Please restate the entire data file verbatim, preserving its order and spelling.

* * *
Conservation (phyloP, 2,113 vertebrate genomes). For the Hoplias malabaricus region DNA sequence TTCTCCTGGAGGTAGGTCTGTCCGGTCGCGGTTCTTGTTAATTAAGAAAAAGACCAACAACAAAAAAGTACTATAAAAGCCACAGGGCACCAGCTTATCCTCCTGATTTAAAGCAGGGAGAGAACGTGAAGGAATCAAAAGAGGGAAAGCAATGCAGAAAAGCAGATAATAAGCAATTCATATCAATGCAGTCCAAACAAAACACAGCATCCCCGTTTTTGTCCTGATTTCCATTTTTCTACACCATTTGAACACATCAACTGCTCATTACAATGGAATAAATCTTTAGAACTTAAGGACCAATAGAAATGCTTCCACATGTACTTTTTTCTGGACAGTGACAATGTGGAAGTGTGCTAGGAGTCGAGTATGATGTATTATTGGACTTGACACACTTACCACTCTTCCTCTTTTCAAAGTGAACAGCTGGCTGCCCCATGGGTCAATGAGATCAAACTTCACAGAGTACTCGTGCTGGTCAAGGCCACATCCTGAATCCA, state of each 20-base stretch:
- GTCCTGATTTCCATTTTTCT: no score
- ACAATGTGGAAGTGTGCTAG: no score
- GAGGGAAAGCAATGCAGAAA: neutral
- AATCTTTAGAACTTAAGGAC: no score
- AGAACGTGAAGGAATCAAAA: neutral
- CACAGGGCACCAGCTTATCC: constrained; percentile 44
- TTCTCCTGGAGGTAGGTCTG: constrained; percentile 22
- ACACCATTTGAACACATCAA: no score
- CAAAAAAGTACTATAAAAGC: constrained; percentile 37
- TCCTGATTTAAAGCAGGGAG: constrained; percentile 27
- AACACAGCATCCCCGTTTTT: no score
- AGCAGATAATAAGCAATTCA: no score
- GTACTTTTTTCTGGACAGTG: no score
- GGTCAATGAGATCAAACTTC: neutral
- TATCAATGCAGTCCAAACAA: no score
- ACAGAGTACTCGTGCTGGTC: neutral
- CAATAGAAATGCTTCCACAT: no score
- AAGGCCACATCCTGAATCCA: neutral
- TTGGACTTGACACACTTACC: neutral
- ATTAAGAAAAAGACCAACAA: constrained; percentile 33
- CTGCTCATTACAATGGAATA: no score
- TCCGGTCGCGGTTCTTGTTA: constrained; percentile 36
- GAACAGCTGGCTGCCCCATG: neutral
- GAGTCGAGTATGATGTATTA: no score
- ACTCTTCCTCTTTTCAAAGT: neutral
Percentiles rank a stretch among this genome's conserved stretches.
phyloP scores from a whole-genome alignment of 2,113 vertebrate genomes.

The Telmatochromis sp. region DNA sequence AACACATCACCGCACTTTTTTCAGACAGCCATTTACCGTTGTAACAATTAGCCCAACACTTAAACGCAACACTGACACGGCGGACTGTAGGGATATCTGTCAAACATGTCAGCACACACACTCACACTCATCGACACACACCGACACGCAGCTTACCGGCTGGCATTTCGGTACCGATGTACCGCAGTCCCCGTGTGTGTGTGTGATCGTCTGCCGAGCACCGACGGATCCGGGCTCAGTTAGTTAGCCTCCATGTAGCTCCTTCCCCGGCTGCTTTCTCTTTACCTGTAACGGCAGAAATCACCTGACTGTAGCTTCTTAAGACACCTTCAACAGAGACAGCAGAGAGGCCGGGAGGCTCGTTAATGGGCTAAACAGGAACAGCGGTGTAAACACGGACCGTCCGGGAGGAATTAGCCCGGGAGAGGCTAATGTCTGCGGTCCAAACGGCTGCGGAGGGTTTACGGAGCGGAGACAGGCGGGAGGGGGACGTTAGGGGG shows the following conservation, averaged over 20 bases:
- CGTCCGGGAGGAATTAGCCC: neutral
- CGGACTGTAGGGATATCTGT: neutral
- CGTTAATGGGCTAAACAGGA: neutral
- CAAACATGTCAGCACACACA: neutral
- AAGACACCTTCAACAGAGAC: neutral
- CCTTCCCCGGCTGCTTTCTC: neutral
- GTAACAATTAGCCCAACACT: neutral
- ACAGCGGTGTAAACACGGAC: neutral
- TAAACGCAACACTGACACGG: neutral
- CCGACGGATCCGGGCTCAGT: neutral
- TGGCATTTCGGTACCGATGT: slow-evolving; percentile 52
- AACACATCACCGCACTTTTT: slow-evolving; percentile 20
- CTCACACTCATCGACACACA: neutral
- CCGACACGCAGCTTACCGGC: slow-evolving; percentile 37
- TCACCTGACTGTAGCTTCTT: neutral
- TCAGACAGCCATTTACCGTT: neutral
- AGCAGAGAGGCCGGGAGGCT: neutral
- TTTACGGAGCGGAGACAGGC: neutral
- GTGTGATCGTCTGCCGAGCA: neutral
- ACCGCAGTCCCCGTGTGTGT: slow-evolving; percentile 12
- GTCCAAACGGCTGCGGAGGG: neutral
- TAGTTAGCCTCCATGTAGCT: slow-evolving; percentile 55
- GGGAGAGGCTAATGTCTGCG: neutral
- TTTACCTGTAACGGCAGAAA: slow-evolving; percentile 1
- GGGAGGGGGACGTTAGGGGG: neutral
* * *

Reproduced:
Conservation (phyloP, 2,113 vertebrate genomes). For the Hoplias malabaricus region DNA sequence TTCTCCTGGAGGTAGGTCTGTCCGGTCGCGGTTCTTGTTAATTAAGAAAAAGACCAACAACAAAAAAGTACTATAAAAGCCACAGGGCACCAGCTTATCCTCCTGATTTAAAGCAGGGAGAGAACGTGAAGGAATCAAAAGAGGGAAAGCAATGCAGAAAAGCAGATAATAAGCAATTCATATCAATGCAGTCCAAACAAAACACAGCATCCCCGTTTTTGTCCTGATTTCCATTTTTCTACACCATTTGAACACATCAACTGCTCATTACAATGGAATAAATCTTTAGAACTTAAGGACCAATAGAAATGCTTCCACATGTACTTTTTTCTGGACAGTGACAATGTGGAAGTGTGCTAGGAGTCGAGTATGATGTATTATTGGACTTGACACACTTACCACTCTTCCTCTTTTCAAAGTGAACAGCTGGCTGCCCCATGGGTCAATGAGATCAAACTTCACAGAGTACTCGTGCTGGTCAAGGCCACATCCTGAATCCA, state of each 20-base stretch:
- GTCCTGATTTCCATTTTTCT: no score
- ACAATGTGGAAGTGTGCTAG: no score
- GAGGGAAAGCAATGCAGAAA: neutral
- AATCTTTAGAACTTAAGGAC: no score
- AGAACGTGAAGGAATCAAAA: neutral
- CACAGGGCACCAGCTTATCC: constrained; percentile 44
- TTCTCCTGGAGGTAGGTCTG: constrained; percentile 22
- ACACCATTTGAACACATCAA: no score
- CAAAAAAGTACTATAAAAGC: constrained; percentile 37
- TCCTGATTTAAAGCAGGGAG: constrained; percentile 27
- AACACAGCATCCCCGTTTTT: no score
- AGCAGATAATAAGCAATTCA: no score
- GTACTTTTTTCTGGACAGTG: no score
- GGTCAATGAGATCAAACTTC: neutral
- TATCAATGCAGTCCAAACAA: no score
- ACAGAGTACTCGTGCTGGTC: neutral
- CAATAGAAATGCTTCCACAT: no score
- AAGGCCACATCCTGAATCCA: neutral
- TTGGACTTGACACACTTACC: neutral
- ATTAAGAAAAAGACCAACAA: constrained; percentile 33
- CTGCTCATTACAATGGAATA: no score
- TCCGGTCGCGGTTCTTGTTA: constrained; percentile 36
- GAACAGCTGGCTGCCCCATG: neutral
- GAGTCGAGTATGATGTATTA: no score
- ACTCTTCCTCTTTTCAAAGT: neutral
Percentiles rank a stretch among this genome's conserved stretches.
phyloP scores from a whole-genome alignment of 2,113 vertebrate genomes.

The Telmatochromis sp. region DNA sequence AACACATCACCGCACTTTTTTCAGACAGCCATTTACCGTTGTAACAATTAGCCCAACACTTAAACGCAACACTGACACGGCGGACTGTAGGGATATCTGTCAAACATGTCAGCACACACACTCACACTCATCGACACACACCGACACGCAGCTTACCGGCTGGCATTTCGGTACCGATGTACCGCAGTCCCCGTGTGTGTGTGTGATCGTCTGCCGAGCACCGACGGATCCGGGCTCAGTTAGTTAGCCTCCATGTAGCTCCTTCCCCGGCTGCTTTCTCTTTACCTGTAACGGCAGAAATCACCTGACTGTAGCTTCTTAAGACACCTTCAACAGAGACAGCAGAGAGGCCGGGAGGCTCGTTAATGGGCTAAACAGGAACAGCGGTGTAAACACGGACCGTCCGGGAGGAATTAGCCCGGGAGAGGCTAATGTCTGCGGTCCAAACGGCTGCGGAGGGTTTACGGAGCGGAGACAGGCGGGAGGGGGACGTTAGGGGG shows the following conservation, averaged over 20 bases:
- CGTCCGGGAGGAATTAGCCC: neutral
- CGGACTGTAGGGATATCTGT: neutral
- CGTTAATGGGCTAAACAGGA: neutral
- CAAACATGTCAGCACACACA: neutral
- AAGACACCTTCAACAGAGAC: neutral
- CCTTCCCCGGCTGCTTTCTC: neutral
- GTAACAATTAGCCCAACACT: neutral
- ACAGCGGTGTAAACACGGAC: neutral
- TAAACGCAACACTGACACGG: neutral
- CCGACGGATCCGGGCTCAGT: neutral
- TGGCATTTCGGTACCGATGT: slow-evolving; percentile 52
- AACACATCACCGCACTTTTT: slow-evolving; percentile 20
- CTCACACTCATCGACACACA: neutral
- CCGACACGCAGCTTACCGGC: slow-evolving; percentile 37
- TCACCTGACTGTAGCTTCTT: neutral
- TCAGACAGCCATTTACCGTT: neutral
- AGCAGAGAGGCCGGGAGGCT: neutral
- TTTACGGAGCGGAGACAGGC: neutral
- GTGTGATCGTCTGCCGAGCA: neutral
- ACCGCAGTCCCCGTGTGTGT: slow-evolving; percentile 12
- GTCCAAACGGCTGCGGAGGG: neutral
- TAGTTAGCCTCCATGTAGCT: slow-evolving; percentile 55
- GGGAGAGGCTAATGTCTGCG: neutral
- TTTACCTGTAACGGCAGAAA: slow-evolving; percentile 1
- GGGAGGGGGACGTTAGGGGG: neutral